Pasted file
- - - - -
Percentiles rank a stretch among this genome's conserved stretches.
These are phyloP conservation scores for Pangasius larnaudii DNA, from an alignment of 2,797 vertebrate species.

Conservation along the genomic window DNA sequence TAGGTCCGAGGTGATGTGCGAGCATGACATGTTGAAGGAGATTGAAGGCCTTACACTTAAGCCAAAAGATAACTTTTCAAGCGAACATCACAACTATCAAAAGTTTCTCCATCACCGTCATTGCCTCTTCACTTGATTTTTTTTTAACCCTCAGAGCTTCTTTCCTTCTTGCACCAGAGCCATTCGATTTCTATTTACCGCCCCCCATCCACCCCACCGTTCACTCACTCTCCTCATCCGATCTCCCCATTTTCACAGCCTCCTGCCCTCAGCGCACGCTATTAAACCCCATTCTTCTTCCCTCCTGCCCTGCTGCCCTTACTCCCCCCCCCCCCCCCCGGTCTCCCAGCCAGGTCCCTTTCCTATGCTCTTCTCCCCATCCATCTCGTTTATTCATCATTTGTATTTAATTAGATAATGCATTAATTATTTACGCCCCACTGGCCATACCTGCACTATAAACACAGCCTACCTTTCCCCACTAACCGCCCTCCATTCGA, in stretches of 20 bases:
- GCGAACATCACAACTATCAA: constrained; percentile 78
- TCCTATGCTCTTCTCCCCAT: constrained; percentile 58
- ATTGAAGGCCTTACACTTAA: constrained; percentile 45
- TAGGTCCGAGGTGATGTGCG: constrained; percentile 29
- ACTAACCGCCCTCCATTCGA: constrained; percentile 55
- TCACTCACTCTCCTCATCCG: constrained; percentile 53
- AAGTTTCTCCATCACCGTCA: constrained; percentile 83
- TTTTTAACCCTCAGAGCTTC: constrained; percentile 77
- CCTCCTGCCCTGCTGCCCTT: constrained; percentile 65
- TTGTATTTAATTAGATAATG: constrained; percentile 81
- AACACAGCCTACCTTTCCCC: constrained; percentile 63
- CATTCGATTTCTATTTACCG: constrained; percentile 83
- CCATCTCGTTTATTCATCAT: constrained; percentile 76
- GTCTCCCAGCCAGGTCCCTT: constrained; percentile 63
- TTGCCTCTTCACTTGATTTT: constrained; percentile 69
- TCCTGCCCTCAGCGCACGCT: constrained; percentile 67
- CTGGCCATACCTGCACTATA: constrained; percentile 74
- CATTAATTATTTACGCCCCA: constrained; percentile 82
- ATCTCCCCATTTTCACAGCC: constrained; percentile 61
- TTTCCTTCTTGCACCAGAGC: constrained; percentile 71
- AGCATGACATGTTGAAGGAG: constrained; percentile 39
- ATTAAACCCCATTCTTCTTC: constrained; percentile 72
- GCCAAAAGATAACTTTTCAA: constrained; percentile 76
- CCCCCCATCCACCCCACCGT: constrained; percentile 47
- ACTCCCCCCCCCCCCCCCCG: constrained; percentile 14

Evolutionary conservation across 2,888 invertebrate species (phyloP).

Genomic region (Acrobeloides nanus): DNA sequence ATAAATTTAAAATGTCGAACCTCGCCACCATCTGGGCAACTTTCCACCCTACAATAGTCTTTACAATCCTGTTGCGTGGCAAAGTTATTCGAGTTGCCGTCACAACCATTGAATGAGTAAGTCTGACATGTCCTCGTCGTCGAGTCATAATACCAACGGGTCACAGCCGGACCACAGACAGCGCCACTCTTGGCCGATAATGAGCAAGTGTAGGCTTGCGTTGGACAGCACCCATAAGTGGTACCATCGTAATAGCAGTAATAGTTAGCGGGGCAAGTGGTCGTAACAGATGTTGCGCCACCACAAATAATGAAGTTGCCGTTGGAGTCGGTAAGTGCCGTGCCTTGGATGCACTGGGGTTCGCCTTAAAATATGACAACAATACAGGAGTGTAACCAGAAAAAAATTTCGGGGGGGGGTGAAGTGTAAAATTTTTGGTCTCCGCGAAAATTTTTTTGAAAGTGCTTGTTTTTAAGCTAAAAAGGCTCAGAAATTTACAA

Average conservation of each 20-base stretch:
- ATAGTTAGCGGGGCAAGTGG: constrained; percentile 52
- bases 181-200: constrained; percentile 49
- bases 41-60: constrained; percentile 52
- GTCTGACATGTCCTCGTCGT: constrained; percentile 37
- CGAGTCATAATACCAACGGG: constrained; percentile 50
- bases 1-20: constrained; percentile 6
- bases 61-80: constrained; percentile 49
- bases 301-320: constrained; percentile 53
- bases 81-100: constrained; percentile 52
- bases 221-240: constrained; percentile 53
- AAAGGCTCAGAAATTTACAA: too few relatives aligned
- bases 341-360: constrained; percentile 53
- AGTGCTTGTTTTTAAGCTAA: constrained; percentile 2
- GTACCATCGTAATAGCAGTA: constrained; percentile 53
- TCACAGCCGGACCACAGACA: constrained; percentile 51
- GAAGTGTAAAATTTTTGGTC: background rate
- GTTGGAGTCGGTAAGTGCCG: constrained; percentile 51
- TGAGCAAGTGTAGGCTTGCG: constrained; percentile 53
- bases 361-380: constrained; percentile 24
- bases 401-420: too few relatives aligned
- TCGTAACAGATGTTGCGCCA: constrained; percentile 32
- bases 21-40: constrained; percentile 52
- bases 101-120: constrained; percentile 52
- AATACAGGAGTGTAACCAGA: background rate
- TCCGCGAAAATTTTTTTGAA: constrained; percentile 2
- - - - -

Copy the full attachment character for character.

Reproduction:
Percentiles rank a stretch among this genome's conserved stretches.
These are phyloP conservation scores for Pangasius larnaudii DNA, from an alignment of 2,797 vertebrate species.

Conservation along the genomic window DNA sequence TAGGTCCGAGGTGATGTGCGAGCATGACATGTTGAAGGAGATTGAAGGCCTTACACTTAAGCCAAAAGATAACTTTTCAAGCGAACATCACAACTATCAAAAGTTTCTCCATCACCGTCATTGCCTCTTCACTTGATTTTTTTTTAACCCTCAGAGCTTCTTTCCTTCTTGCACCAGAGCCATTCGATTTCTATTTACCGCCCCCCATCCACCCCACCGTTCACTCACTCTCCTCATCCGATCTCCCCATTTTCACAGCCTCCTGCCCTCAGCGCACGCTATTAAACCCCATTCTTCTTCCCTCCTGCCCTGCTGCCCTTACTCCCCCCCCCCCCCCCCGGTCTCCCAGCCAGGTCCCTTTCCTATGCTCTTCTCCCCATCCATCTCGTTTATTCATCATTTGTATTTAATTAGATAATGCATTAATTATTTACGCCCCACTGGCCATACCTGCACTATAAACACAGCCTACCTTTCCCCACTAACCGCCCTCCATTCGA, in stretches of 20 bases:
- GCGAACATCACAACTATCAA: constrained; percentile 78
- TCCTATGCTCTTCTCCCCAT: constrained; percentile 58
- ATTGAAGGCCTTACACTTAA: constrained; percentile 45
- TAGGTCCGAGGTGATGTGCG: constrained; percentile 29
- ACTAACCGCCCTCCATTCGA: constrained; percentile 55
- TCACTCACTCTCCTCATCCG: constrained; percentile 53
- AAGTTTCTCCATCACCGTCA: constrained; percentile 83
- TTTTTAACCCTCAGAGCTTC: constrained; percentile 77
- CCTCCTGCCCTGCTGCCCTT: constrained; percentile 65
- TTGTATTTAATTAGATAATG: constrained; percentile 81
- AACACAGCCTACCTTTCCCC: constrained; percentile 63
- CATTCGATTTCTATTTACCG: constrained; percentile 83
- CCATCTCGTTTATTCATCAT: constrained; percentile 76
- GTCTCCCAGCCAGGTCCCTT: constrained; percentile 63
- TTGCCTCTTCACTTGATTTT: constrained; percentile 69
- TCCTGCCCTCAGCGCACGCT: constrained; percentile 67
- CTGGCCATACCTGCACTATA: constrained; percentile 74
- CATTAATTATTTACGCCCCA: constrained; percentile 82
- ATCTCCCCATTTTCACAGCC: constrained; percentile 61
- TTTCCTTCTTGCACCAGAGC: constrained; percentile 71
- AGCATGACATGTTGAAGGAG: constrained; percentile 39
- ATTAAACCCCATTCTTCTTC: constrained; percentile 72
- GCCAAAAGATAACTTTTCAA: constrained; percentile 76
- CCCCCCATCCACCCCACCGT: constrained; percentile 47
- ACTCCCCCCCCCCCCCCCCG: constrained; percentile 14

Evolutionary conservation across 2,888 invertebrate species (phyloP).

Genomic region (Acrobeloides nanus): DNA sequence ATAAATTTAAAATGTCGAACCTCGCCACCATCTGGGCAACTTTCCACCCTACAATAGTCTTTACAATCCTGTTGCGTGGCAAAGTTATTCGAGTTGCCGTCACAACCATTGAATGAGTAAGTCTGACATGTCCTCGTCGTCGAGTCATAATACCAACGGGTCACAGCCGGACCACAGACAGCGCCACTCTTGGCCGATAATGAGCAAGTGTAGGCTTGCGTTGGACAGCACCCATAAGTGGTACCATCGTAATAGCAGTAATAGTTAGCGGGGCAAGTGGTCGTAACAGATGTTGCGCCACCACAAATAATGAAGTTGCCGTTGGAGTCGGTAAGTGCCGTGCCTTGGATGCACTGGGGTTCGCCTTAAAATATGACAACAATACAGGAGTGTAACCAGAAAAAAATTTCGGGGGGGGGTGAAGTGTAAAATTTTTGGTCTCCGCGAAAATTTTTTTGAAAGTGCTTGTTTTTAAGCTAAAAAGGCTCAGAAATTTACAA

Average conservation of each 20-base stretch:
- ATAGTTAGCGGGGCAAGTGG: constrained; percentile 52
- bases 181-200: constrained; percentile 49
- bases 41-60: constrained; percentile 52
- GTCTGACATGTCCTCGTCGT: constrained; percentile 37
- CGAGTCATAATACCAACGGG: constrained; percentile 50
- bases 1-20: constrained; percentile 6
- bases 61-80: constrained; percentile 49
- bases 301-320: constrained; percentile 53
- bases 81-100: constrained; percentile 52
- bases 221-240: constrained; percentile 53
- AAAGGCTCAGAAATTTACAA: too few relatives aligned
- bases 341-360: constrained; percentile 53
- AGTGCTTGTTTTTAAGCTAA: constrained; percentile 2
- GTACCATCGTAATAGCAGTA: constrained; percentile 53
- TCACAGCCGGACCACAGACA: constrained; percentile 51
- GAAGTGTAAAATTTTTGGTC: background rate
- GTTGGAGTCGGTAAGTGCCG: constrained; percentile 51
- TGAGCAAGTGTAGGCTTGCG: constrained; percentile 53
- bases 361-380: constrained; percentile 24
- bases 401-420: too few relatives aligned
- TCGTAACAGATGTTGCGCCA: constrained; percentile 32
- bases 21-40: constrained; percentile 52
- bases 101-120: constrained; percentile 52
- AATACAGGAGTGTAACCAGA: background rate
- TCCGCGAAAATTTTTTTGAA: constrained; percentile 2